What does it mean to be scared of your own community?
The Seattle Times recently did a study that looked at perceived crime and actual crime in Seattle's different neighborhoods. Good news, friends, Beacon Hill, the Seattle neighborhood I currently reside in, has half of the crime rate as the city-wide average. Bad news, my neighbors think our neighborhood is far more dangerous than it is.
The Times doesn't really dive into why "mean world syndrome" exists. For Beacon Hill, it's our changing landscape and gentrification. It's white people moving from traditionally white neighborhoods to a traditionally (in this case) Asian neighborhood. (By the way, when you see "traditionally" read, "segregated housing put in place by red lining and other racist housing policies.") It's the (white) people on NextDoor suggesting people call the cops on every, single freaking thing; we're going to have our own Permit Patty situation soon enough. I'm surprised I haven't been banned from NextDoor for telling them not to call the cops.
It's also that while we may not have major crime — we do have a lot of graffiti and litter. Plus, some of the houses in our neighborhood need some TLC. (Which again, we can talk about who owns them and wealth systems like refinancing mortgages for repairs. But also, sometimes you gotta pick the garbage up in front of your house and those around you as no one else will.)
As a community builder, I look at these issues as a "get to know your neighbor and where you live problem." It's a community problem. When we don't feel connected, we cannot see our neighbors as people — who just go about their own businesses and have their own problems, like everyone else — and instead, see them as 'other.' This problem is exacerbated by gentrification, the statistical significance of white people largely only having white friends, the self-fulling prophecy known as the Seattle Freeze, and Seattle's homeless problem.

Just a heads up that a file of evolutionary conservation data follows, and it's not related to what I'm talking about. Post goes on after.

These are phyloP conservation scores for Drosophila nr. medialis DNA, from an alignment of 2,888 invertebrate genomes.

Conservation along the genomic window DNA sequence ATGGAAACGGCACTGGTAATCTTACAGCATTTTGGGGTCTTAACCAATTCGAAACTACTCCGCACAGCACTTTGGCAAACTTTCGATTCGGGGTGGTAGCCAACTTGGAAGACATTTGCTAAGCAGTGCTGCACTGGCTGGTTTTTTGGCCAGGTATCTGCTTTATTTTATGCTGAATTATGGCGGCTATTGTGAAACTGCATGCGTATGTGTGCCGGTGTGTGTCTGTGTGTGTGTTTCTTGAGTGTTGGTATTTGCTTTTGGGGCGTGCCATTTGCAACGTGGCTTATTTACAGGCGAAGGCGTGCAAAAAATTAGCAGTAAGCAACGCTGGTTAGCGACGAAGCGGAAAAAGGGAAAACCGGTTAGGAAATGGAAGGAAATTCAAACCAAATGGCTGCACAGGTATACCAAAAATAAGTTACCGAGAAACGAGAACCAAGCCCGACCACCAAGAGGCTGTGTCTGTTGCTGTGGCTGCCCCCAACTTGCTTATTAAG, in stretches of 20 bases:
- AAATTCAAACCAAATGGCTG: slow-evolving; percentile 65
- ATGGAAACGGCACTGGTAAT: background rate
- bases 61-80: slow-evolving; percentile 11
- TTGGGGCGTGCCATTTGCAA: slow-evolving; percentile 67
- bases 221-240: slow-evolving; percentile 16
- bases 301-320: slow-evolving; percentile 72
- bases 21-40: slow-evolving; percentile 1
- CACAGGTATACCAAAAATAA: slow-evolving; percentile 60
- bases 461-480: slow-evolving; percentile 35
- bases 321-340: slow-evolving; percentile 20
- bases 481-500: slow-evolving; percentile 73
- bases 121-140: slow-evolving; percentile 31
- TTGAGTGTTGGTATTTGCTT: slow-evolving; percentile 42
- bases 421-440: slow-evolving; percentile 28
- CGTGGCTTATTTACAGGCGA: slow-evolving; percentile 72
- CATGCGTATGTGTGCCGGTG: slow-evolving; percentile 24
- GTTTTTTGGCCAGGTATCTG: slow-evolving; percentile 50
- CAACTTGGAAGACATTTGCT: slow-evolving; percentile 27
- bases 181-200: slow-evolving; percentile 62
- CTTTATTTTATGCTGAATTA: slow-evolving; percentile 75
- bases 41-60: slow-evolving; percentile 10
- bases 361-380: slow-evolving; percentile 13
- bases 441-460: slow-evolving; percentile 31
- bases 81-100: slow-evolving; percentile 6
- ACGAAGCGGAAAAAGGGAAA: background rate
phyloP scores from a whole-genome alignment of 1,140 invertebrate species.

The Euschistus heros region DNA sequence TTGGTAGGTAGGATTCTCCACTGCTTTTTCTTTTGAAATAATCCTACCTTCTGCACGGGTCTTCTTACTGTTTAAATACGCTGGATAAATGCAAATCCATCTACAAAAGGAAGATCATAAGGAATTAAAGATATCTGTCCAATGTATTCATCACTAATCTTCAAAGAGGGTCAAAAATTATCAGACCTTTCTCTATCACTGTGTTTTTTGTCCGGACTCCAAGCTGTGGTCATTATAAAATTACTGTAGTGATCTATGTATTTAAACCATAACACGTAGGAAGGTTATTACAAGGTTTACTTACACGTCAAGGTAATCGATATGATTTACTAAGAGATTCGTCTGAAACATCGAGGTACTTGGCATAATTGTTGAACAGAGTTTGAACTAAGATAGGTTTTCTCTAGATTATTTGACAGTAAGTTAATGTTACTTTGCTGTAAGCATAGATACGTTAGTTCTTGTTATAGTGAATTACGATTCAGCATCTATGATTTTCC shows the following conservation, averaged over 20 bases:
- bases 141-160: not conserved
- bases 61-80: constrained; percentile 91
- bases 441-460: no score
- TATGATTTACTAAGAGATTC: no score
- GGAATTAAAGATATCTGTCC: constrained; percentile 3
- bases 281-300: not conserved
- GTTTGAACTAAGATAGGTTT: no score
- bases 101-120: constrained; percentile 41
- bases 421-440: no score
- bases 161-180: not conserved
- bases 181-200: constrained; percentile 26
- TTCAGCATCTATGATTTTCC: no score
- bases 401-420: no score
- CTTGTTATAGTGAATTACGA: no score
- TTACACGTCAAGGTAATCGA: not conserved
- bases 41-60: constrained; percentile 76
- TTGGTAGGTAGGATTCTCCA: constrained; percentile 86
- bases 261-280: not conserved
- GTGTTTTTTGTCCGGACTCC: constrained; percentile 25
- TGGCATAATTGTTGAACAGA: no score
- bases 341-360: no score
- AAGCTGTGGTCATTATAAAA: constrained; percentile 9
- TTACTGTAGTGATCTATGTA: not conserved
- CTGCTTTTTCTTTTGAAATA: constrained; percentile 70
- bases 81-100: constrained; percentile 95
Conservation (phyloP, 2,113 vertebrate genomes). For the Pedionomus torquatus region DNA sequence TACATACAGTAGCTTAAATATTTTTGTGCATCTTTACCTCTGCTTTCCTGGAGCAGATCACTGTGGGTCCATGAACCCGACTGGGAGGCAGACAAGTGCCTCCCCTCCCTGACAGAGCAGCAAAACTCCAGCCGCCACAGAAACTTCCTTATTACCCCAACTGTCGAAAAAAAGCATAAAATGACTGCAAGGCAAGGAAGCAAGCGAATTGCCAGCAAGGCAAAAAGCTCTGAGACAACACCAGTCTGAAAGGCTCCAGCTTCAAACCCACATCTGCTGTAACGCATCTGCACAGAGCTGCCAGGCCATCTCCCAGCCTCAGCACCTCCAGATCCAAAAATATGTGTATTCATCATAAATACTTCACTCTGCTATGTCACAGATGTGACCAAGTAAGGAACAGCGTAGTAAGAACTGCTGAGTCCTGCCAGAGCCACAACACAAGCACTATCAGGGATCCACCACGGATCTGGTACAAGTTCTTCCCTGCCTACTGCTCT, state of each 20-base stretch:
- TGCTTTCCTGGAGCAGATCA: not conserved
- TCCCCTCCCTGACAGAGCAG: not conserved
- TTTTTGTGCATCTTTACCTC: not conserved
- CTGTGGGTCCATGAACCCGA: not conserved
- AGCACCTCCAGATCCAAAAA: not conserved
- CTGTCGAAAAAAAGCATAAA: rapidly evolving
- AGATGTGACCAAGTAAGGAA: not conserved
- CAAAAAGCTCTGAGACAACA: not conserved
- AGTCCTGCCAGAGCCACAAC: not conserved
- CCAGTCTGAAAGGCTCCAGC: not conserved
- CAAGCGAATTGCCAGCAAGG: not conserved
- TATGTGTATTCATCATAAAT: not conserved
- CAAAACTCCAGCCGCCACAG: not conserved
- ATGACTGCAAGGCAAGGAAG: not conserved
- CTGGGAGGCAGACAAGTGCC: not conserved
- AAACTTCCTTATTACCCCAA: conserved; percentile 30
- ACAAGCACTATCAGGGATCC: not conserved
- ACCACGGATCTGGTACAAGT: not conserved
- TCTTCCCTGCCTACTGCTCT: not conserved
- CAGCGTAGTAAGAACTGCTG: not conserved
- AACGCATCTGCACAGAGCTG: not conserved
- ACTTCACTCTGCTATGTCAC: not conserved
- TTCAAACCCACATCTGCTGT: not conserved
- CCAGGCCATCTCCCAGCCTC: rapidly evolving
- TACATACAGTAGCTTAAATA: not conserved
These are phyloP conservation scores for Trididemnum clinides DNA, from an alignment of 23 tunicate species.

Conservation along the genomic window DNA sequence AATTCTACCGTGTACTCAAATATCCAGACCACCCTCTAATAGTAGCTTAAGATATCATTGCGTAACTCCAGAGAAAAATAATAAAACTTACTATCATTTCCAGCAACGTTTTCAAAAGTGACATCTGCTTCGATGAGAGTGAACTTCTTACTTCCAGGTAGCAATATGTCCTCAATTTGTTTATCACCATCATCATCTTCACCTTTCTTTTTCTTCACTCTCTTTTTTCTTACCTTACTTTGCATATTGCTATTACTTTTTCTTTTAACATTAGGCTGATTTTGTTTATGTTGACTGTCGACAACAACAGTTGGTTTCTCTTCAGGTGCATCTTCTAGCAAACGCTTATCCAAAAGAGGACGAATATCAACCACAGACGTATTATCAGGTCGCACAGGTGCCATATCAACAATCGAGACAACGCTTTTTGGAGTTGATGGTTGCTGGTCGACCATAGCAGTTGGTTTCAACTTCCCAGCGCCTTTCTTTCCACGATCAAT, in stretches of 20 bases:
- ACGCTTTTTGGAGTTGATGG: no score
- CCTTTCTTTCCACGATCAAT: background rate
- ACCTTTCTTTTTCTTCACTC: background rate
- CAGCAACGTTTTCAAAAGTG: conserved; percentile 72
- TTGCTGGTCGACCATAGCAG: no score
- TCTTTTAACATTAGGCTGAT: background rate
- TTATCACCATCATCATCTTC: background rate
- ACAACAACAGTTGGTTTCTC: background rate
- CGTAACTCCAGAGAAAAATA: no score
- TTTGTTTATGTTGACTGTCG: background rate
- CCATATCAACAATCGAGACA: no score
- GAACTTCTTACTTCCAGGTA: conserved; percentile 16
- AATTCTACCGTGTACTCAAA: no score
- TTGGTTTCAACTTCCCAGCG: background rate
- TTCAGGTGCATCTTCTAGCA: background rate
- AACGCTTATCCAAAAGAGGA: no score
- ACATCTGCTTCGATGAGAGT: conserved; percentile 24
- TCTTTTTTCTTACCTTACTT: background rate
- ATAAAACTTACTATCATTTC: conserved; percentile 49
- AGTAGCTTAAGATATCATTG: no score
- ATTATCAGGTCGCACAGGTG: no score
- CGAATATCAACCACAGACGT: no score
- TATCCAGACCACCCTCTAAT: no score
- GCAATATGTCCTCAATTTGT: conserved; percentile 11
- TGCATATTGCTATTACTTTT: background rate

Connecting with our communities means we're less likely to have Permit Patty situations. Knowing our neighbors means that when times of struggle happen, we can support each other. It means we can also accurately assess danger or at least unusual circumstances. It means we accept everyone in our community — from the elderly person who's lived here for 40 years, to the young couple, to the renters, and yes, even the person who lives in a tent on the side of the freeway. You don't get to choose who's in your community, and you're actually better off, if you don't try to force people out.
Turns out, we're living in a pretty toxic time when it comes to what's happening in our world and how it's presented on the news. And the safer we are in our communities — like Beacon Hill — the more likely we are to actual filter the greater national or international threats to our security onto our neighborhood.
My mother visited recently, and we went on a long walk around my neighborhood. She told me how she's been trying to walk more. But how two of her lady neighbors were very concerned about my mom walking at night by herself. I couldn't help but then dissect her neighbors' unjustified paranoia.
First, my mom's neighborhood is in Arizona. It's about five miles wide, and is a planned 55 and older area around a golf course. Her voting district by design is 85% white.The neighborhood is literally surrounded by a wall "to keep the coyotes out." Additionally, my mom isn't walking alone. She has her dog. Her dog is an 85 pound German Sheppard. Super unsafe.
How do we do this kind of community and neighborhood building where we counter the unreality of these feelings? In my own neighborhood, we could arrange block parties, or clean up parties to pick up trash. (Funnily, you know what causes more littering to happen? Litter.) What do you do in a homogeneous neighborhood like my mom's? You get out of where you live and volunteer elsewhere to meet people unlike yourself. When people aren't strangers any longer, they cease to be scary.
It may sound like lofty ideals, or like I'm pushing community building. But the larger truth is — this paranoia of being unsafe when we are safe, it leads to people looking for authoritarian guidance, and if one political party fills itself with homogeneous people, then an outbreak of civil war during a crisis is more likely than if political parties are internally diverse.
We have a lot of problems as a society, but suspicion of our neighbors shouldn't be one of them. Dear readers, I urge you to learn the names of your neighbors this week. Go on a walk. Sit out on your porch. Say hello.